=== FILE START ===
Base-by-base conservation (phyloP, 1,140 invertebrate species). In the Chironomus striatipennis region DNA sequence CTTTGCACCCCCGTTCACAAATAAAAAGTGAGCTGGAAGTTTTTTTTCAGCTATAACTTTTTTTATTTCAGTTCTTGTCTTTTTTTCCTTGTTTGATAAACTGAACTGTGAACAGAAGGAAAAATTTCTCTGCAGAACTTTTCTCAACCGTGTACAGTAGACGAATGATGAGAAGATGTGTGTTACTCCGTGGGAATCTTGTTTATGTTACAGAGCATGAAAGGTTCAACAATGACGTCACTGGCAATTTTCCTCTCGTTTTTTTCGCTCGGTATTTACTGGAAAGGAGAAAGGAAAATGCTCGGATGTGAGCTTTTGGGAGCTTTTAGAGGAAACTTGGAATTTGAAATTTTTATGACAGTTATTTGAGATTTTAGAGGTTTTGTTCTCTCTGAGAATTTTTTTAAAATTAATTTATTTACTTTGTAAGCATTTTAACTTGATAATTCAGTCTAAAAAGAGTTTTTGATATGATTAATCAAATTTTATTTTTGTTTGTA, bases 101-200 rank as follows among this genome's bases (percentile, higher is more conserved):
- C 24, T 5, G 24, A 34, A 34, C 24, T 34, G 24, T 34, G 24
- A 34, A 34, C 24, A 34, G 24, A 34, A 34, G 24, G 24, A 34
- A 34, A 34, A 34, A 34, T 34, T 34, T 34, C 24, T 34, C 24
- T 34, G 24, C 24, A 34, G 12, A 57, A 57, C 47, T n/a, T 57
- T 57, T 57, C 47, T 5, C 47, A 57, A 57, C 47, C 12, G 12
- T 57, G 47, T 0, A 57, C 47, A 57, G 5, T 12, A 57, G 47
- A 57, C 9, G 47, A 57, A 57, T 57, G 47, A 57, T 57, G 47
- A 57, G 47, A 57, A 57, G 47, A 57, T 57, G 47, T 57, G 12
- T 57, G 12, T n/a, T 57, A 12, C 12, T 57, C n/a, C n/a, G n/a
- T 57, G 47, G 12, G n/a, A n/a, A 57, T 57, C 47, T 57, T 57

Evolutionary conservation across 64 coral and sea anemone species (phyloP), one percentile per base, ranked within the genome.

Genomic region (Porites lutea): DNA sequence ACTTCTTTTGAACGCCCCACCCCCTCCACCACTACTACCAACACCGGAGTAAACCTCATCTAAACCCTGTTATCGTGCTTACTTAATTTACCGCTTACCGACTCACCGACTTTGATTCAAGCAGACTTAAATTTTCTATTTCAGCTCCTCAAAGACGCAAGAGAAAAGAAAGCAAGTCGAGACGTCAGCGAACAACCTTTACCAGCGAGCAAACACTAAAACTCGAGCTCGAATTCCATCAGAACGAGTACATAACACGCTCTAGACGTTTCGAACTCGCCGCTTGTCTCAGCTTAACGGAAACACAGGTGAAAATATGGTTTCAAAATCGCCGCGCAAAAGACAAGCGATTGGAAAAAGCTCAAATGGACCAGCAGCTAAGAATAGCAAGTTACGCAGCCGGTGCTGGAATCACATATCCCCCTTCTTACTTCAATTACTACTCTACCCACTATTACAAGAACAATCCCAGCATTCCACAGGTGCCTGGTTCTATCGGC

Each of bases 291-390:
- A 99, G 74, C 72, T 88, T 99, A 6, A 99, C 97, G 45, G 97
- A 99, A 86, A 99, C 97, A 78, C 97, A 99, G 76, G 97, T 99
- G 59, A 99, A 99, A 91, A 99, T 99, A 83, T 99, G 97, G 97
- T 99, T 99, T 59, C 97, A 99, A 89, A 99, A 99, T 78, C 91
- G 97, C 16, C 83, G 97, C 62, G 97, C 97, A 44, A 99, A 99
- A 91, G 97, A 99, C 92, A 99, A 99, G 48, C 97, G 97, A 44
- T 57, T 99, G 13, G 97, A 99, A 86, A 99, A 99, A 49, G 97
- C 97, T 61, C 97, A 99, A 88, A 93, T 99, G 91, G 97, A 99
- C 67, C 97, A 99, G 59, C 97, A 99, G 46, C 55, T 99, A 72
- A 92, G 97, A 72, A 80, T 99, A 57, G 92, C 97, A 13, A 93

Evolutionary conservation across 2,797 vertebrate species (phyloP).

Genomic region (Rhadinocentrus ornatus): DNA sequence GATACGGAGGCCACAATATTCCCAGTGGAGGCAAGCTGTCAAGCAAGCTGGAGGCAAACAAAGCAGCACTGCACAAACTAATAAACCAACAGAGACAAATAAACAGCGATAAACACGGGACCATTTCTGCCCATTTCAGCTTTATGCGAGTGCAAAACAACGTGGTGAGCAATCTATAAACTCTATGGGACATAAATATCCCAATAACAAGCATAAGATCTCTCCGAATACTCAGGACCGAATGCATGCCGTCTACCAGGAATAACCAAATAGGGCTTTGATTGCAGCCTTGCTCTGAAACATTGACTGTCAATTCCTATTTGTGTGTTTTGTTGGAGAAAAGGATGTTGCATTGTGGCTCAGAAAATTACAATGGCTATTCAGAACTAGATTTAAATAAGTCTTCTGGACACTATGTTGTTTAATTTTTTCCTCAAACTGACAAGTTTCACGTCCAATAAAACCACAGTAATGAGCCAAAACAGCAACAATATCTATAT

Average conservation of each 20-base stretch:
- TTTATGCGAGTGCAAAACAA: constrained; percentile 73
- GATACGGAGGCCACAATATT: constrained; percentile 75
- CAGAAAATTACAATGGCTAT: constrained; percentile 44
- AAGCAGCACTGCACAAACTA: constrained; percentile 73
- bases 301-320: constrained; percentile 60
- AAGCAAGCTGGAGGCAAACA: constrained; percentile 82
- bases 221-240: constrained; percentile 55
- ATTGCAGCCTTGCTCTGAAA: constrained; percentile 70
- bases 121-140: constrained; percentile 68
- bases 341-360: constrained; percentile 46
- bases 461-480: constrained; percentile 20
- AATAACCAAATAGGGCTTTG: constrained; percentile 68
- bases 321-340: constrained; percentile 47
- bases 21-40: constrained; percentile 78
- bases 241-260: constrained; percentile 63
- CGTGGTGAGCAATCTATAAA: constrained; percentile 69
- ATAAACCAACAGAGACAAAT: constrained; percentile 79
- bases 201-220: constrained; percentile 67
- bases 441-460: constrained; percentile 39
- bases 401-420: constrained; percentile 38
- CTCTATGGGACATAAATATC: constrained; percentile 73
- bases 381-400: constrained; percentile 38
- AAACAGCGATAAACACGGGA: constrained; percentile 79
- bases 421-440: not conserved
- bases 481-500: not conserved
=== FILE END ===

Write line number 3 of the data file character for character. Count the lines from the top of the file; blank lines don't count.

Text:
- A 34, A 34, C 24, A 34, G 24, A 34, A 34, G 24, G 24, A 34